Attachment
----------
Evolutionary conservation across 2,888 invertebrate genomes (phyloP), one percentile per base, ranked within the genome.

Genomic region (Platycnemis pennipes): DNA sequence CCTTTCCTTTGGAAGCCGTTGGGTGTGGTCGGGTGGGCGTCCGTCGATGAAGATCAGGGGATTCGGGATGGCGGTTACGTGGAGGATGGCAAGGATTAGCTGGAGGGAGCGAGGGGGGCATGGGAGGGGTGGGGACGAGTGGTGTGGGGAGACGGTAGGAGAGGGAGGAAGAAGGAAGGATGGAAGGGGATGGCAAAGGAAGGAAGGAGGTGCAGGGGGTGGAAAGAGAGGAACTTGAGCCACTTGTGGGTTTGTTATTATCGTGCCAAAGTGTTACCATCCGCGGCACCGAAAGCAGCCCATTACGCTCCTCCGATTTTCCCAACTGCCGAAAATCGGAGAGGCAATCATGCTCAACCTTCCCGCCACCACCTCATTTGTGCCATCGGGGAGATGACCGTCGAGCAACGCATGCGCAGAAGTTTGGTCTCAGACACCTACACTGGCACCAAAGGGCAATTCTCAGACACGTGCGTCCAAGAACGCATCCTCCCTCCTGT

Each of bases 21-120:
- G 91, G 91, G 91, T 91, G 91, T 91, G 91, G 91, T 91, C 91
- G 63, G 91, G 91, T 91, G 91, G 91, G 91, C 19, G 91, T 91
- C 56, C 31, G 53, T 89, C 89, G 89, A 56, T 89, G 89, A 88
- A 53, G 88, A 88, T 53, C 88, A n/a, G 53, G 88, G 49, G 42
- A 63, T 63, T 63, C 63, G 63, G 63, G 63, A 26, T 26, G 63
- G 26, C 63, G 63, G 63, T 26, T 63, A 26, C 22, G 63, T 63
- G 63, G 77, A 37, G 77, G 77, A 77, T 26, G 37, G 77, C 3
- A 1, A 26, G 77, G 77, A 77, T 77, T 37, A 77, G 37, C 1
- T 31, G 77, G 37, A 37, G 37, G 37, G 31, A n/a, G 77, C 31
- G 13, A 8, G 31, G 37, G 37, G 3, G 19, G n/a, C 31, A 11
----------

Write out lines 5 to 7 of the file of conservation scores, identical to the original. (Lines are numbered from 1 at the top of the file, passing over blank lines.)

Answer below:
- G 63, G 91, G 91, T 91, G 91, G 91, G 91, C 19, G 91, T 91
- C 56, C 31, G 53, T 89, C 89, G 89, A 56, T 89, G 89, A 88
- A 53, G 88, A 88, T 53, C 88, A n/a, G 53, G 88, G 49, G 42